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Hypericum perforatum L. (HP), commonly known as St. John's wort is an important medicinal plant used in the treatment of several pathologies since ancient times. The clinical efficacies of the HP extracts in the therapy of mild to moderate depressions have been confirmed in recent studies . Many other important pharmaceutical properties of HP including antiviral , anticancer , neuroprotective and antioxidant activities have also been reported. Since treating humans and animals with HP extracts does not show any serious adverse side effects , use of this medicinal herb has increased dramatically during the past decade. Today, HP products are one of the top selling herbal medicines worldwide which are sold in the USA as a dietary supplement, while in Europe as anti-depressive agents . These important pharmaceutical properties of the HP secondary metabolites have been the main thrust for the enormous research with cell cultures focused at present .
The use of plant cell and tissue cultures for the large-scale production of secondary metabolites has so far achieved only limited success due to the low and unreliable yields of the secondary products. Although significant improvements in product yields have been achieved through conventional biochemical approaches and the manipulation of the culture and process factors, the reproducibility of results is still a major concern . Metabolic engineering is envisaged as an effective and powerful tool for improving the biosynthesis of therapeutically useful compounds in medicinal plants [15,16]. As the pharmacological activities of HP extract are largely attributed to hypericin and hyperforin which are exclusively produced in this species, improving their production is an important target for genetic manipulation. This goal could not be achieved so far because of the poor knowledge about their biosynthesis and namely due to the absence of transformation systems. Establishment of procedures for genetic transformation for HP would be useful for studying the biochemical and gene expression profiles of the biosynthetic pathways, and for metabolic engineering. Hence, there is an immediate need for establishing a transformation system for HP.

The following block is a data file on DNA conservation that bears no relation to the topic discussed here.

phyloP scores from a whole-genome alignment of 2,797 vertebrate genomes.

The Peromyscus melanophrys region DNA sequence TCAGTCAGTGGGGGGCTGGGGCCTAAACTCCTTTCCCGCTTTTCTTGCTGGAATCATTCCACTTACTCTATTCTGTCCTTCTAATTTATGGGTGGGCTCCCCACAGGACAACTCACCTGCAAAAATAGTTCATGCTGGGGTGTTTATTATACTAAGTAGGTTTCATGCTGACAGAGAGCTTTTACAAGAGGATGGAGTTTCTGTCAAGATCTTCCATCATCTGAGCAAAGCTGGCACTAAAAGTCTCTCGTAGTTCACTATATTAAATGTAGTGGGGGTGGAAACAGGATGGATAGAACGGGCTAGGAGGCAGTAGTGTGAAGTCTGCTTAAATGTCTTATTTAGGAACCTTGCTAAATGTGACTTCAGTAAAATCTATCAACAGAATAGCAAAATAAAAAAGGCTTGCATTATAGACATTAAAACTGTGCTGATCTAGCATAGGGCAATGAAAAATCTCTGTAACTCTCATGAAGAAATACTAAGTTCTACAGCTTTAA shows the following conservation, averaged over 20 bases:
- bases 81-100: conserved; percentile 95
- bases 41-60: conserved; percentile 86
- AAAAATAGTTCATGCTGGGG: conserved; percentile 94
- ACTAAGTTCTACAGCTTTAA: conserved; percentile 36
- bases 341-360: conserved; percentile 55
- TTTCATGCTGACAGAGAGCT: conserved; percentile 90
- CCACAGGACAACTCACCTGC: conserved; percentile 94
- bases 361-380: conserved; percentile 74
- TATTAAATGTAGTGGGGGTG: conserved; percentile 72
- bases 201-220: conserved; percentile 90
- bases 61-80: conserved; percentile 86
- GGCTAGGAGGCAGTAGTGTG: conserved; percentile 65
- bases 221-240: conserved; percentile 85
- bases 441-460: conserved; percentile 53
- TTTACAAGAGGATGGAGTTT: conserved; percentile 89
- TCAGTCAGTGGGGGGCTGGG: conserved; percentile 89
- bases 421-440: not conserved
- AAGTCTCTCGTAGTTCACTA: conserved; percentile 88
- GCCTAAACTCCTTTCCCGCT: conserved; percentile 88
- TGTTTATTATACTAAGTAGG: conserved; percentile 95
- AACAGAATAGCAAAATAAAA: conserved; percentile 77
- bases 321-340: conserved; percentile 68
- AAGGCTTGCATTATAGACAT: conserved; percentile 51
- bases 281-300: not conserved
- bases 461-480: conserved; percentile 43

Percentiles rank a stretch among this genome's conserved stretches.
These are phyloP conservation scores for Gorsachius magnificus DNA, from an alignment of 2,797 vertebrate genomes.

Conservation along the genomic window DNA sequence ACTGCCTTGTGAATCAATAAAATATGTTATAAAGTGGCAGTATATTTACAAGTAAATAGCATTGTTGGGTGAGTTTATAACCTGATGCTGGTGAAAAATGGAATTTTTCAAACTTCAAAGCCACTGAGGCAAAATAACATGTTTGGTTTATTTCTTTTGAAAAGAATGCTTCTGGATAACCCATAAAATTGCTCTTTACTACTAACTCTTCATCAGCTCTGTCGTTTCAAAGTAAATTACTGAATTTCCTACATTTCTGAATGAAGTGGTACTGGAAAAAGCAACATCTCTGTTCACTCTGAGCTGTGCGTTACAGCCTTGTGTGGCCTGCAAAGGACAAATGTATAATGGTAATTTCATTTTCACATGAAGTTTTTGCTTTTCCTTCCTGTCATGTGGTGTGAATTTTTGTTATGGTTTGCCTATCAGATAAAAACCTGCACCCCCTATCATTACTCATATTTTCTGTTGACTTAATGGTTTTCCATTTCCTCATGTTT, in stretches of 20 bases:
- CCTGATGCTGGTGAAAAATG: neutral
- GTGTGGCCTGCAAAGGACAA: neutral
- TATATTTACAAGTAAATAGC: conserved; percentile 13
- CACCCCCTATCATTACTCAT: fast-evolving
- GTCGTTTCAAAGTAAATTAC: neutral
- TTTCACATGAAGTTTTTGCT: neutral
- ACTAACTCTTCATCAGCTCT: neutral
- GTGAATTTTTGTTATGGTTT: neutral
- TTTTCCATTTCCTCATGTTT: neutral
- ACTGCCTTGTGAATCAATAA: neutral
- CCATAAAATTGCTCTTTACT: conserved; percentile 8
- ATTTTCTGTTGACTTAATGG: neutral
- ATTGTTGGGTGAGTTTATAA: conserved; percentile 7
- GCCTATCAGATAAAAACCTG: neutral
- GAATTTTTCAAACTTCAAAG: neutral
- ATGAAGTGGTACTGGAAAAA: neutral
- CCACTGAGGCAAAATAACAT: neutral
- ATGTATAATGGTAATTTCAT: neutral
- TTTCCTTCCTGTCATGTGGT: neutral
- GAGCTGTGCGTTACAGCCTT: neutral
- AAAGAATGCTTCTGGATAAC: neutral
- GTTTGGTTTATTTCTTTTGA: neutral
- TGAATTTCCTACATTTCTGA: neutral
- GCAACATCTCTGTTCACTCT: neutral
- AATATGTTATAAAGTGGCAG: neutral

Among the several gene transfer techniques currently in practice, Agrobacterium tumefaciens mediated transformation is the most efficient and commonly used technique in plant genetic engineering. On the other hand, hairy root cultures established by Agrobacterium rhizogenes mediated transformation often sustain stable productivity in hormone-free culture conditions resulting in large amounts of secondary metabolites accumulation . Particle- bombardment technique has been successfully used in the genetic transformation of a wide variety of plant species including many that are not amenable to Agrobacterium mediated transformation and become the second most widely used technique for plant transformation .
In the current investigation, we evaluated the efficiency of A. tumefaciens, A. rhizogenes and particle- bombardment techniques for transformation of HP. We report the successful genetic transformation of HP via particle- bombardment mediated gene transfer for the first time.
Materials and methods:
Various plant parts such as leaf blade, petiole, stem and root segments excised from the aseptic seedlings of HP var Helos (purchased from Richters, Goodwood, Canada) were used as differentiated explants. The regeneration protocol adopted has been described elsewhere.